When my great uncle Amon Corn returned to North Georgia from Europe after World War II, one of the civic projects he led was to bring a library to his community. The region had nothing like the wealth it enjoys now, but he and others worked tirelessly to raise the funds needed to give people of the area access to something they had little of: good books.
Amon’s generation, and even my father’s, studied under high school teachers who had rarely completed college. Though the local people still maintained an ancient knowledge of agriculture and wilderness survival, their schooling had been limited for generations.
Going to Europe as a soldier must have been an awakening for men of such rudimentary circumstances. From an isolated life of woods, fields, mountain dialect and community churches, they were suddenly thrust into a Europe of architectural marvels, ancient monuments and majestic cathedrals, and surrounded by peoples of differing tongues and elegant manners.
Such experiences in life, even if they involve only superficial contact with another place and people, are often deeply enriching. Amon returned from the war with a mind for civic duty, and a library was high on his list of priorities.
Today we are surrounded by schools and libraries, but despite these structural efforts, it is easy to tell from our daily interactions that ignorance stubbornly keeps its hold on many. In the vicious political speech of today, for example, the terms "fascist," "racist," "liberal," "socialist" are popular insults, but the attacker is rarely able to articulate anything about the movements to which these words refer, and thus under questioning makes himself a fool.
Despite the prevailing ignorance, I believe the desire to know is stronger than ever. Having been failed by some school or university, many intuitively conclude that their minds are poorly equipped for many desired pursuits. And this self awareness is the first step toward a fuller life.
When a boy comes to maturity, he naturally asks about his family history. Likewise, the impulse to understand the world is strong and persistent in the reasoning adult. When that mental space is only sparingly furnished, the urge to fill it is difficult to resist.
To fill in the mental gaps, a native curiosity must lead the effort, and seek out the necessary reading. And reading is required. For only clear, simple and direct language can communicate thought. Images can be little more than a supplement in matters of the mind.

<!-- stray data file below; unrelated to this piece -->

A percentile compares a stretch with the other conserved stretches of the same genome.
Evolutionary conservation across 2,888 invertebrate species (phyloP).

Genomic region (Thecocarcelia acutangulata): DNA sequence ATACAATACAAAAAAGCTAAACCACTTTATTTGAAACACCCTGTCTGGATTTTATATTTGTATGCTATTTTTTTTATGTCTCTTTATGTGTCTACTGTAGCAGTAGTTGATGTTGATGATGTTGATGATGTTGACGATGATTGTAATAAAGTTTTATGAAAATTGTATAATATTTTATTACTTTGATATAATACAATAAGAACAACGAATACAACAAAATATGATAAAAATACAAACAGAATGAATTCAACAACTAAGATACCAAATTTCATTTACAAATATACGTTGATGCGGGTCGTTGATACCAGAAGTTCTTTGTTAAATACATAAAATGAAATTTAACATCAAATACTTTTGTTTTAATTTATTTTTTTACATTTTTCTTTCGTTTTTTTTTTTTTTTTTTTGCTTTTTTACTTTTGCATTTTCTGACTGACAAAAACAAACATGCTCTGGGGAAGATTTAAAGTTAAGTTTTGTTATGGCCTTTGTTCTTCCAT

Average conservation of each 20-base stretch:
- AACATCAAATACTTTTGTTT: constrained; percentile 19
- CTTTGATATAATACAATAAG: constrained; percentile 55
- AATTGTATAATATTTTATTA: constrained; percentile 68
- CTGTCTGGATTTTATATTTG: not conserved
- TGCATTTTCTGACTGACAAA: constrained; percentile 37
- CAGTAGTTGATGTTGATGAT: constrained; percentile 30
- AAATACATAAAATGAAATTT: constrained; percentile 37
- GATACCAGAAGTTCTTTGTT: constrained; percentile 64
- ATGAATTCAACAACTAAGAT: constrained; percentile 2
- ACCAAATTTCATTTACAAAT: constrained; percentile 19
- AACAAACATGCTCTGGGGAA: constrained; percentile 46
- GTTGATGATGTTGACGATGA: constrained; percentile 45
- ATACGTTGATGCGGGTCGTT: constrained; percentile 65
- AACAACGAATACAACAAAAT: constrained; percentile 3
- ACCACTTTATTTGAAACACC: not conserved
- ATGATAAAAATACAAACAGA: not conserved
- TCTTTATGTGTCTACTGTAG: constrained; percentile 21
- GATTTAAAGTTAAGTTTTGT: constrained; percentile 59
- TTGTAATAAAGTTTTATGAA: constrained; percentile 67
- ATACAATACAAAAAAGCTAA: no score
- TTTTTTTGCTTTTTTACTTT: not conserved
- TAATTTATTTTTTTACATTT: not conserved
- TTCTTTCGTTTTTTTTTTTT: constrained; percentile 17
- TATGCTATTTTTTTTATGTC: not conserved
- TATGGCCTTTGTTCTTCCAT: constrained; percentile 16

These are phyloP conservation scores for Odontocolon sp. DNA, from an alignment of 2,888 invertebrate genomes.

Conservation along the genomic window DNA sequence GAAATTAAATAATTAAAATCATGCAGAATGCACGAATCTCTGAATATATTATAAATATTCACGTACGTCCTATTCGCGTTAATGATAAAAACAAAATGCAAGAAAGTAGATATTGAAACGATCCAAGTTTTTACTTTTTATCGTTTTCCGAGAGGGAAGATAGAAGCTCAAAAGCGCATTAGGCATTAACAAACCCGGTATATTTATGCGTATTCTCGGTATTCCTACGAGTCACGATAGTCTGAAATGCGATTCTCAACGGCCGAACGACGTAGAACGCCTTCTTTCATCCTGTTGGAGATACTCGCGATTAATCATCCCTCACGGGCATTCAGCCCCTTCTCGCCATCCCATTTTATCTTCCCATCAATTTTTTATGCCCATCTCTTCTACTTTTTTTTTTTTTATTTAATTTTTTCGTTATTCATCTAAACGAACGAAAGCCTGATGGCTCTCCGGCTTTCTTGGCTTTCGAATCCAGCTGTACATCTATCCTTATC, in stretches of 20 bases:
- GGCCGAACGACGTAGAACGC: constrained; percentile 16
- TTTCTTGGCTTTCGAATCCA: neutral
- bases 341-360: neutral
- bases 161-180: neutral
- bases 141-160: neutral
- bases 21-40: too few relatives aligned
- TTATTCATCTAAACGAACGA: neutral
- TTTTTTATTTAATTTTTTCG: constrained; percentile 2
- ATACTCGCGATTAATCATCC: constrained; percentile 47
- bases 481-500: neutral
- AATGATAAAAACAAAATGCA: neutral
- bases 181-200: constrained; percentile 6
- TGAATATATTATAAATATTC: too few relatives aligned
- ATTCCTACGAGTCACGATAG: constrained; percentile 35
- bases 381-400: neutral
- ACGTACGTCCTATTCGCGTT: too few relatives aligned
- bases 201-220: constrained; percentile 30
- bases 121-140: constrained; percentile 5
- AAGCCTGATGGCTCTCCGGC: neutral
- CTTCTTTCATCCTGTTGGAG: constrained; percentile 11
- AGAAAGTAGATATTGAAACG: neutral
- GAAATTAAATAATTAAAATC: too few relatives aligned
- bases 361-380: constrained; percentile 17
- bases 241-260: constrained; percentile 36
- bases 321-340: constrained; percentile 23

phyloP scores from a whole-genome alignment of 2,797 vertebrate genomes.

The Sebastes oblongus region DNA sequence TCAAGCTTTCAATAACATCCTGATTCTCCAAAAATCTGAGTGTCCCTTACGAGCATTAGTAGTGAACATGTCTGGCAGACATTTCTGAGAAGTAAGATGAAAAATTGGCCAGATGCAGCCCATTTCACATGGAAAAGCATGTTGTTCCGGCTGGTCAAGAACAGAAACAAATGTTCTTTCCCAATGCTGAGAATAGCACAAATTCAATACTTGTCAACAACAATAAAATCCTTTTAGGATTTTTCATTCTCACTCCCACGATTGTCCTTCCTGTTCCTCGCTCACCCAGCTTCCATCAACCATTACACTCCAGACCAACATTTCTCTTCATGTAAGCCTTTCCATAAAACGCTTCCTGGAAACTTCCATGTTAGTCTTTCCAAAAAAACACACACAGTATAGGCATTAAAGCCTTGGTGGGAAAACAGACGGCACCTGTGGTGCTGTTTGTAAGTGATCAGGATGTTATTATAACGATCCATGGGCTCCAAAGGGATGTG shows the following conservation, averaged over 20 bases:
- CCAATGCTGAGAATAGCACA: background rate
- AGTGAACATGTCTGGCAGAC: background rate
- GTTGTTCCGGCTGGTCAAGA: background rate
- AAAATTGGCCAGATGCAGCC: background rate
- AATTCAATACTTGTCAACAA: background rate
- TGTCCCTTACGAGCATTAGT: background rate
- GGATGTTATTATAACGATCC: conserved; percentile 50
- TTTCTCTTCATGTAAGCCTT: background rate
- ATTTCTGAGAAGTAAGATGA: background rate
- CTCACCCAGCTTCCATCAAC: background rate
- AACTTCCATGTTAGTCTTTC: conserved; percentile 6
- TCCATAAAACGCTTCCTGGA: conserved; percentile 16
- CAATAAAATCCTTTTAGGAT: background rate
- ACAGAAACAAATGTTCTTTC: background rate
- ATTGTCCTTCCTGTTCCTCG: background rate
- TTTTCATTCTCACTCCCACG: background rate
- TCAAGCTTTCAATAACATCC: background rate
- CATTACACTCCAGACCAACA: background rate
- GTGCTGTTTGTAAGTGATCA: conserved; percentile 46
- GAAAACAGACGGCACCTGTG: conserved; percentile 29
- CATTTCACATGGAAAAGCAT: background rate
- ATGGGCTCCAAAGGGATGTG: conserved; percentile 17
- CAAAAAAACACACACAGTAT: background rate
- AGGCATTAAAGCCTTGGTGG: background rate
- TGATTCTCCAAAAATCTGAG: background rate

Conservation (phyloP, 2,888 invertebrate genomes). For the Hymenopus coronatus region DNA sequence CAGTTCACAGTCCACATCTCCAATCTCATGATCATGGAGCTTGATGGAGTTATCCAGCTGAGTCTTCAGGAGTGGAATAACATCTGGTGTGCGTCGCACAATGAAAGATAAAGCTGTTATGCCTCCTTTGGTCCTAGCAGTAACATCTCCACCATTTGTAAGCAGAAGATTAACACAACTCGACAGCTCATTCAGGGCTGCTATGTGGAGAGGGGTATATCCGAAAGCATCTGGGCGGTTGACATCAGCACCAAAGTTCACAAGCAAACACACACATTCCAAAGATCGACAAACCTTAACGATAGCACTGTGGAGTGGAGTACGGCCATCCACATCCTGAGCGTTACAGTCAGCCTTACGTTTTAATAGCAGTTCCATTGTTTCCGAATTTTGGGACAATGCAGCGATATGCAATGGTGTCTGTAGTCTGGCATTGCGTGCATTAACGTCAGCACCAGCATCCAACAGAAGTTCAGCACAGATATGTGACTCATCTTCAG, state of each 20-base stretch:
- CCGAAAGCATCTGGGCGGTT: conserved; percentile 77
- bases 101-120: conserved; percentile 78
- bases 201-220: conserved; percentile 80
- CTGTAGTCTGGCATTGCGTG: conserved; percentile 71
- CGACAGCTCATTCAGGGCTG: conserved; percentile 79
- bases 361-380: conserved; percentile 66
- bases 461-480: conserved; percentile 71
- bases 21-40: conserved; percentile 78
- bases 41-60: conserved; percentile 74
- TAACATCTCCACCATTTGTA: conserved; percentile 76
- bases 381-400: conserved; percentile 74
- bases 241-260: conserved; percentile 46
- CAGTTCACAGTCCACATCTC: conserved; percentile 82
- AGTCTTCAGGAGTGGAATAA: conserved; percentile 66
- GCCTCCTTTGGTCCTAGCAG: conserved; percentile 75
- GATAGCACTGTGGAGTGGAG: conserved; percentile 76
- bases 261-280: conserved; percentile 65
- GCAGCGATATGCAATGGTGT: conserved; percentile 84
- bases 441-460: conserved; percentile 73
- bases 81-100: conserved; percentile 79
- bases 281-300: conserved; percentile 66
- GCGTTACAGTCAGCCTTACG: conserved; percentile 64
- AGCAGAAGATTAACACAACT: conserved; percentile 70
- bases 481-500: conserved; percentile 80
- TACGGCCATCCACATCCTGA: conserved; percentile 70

But where does one start with so much choice? Indeed, our society’s overproduction is another obstacle for the learner, for it is difficult to decide what materials to use when putting one’s mind in order.
My recommendation is to begin with history, specifically Western history starting with the Renaissance in Italy. One may argue that we are Americans and should know our country first, but that misses the point that to know America one should understand first its roots. We did not suddenly spring from the ground to annihilate the natives of this continent or write our constitution in an isolated fit of genius. Our modern government, manners, arts, ideals and religion are all directly connected to the civilization of Italy in the 14th and 15th centuries. It is the birthplace of the manmade world around us. The book to read on the subject is Jacob Burckhardt’s.
From Italy, follow the line of our civilization through the three revolutions that connect our society to the past 500 years. Barzun’s masterpiece "From Dawn to Decadence" is an excellent reference guide. It is full of book recommendations, profiles of important figures, plus ideas and events to explore. No matter what your preferred area of study, Barzun will give you a sensible place to start by telling you where to dig deeper.
From that essential beginning with history, the learner should be free to explore his interests, but sticking to hard books. Hard books are those that have stood the test of time because they can be read over and over, always bearing new fruit. Hard books contain a new idea in each sentence and leave the reader with a sense of fulfillment when completed.
To be sure, learning is not easy; it is work. But work has the benefit of satisfaction when completed. During work one loses track of time, is immersed in the task and driven to complete it.
The work of study has even greater benefits, for Pascal reminds us that thinking brings us closer to the divine, and it is only through the life of the mind that man is truly great.
Jesse Corn is a Gainesville resident. His columns appear regularly on Fridays.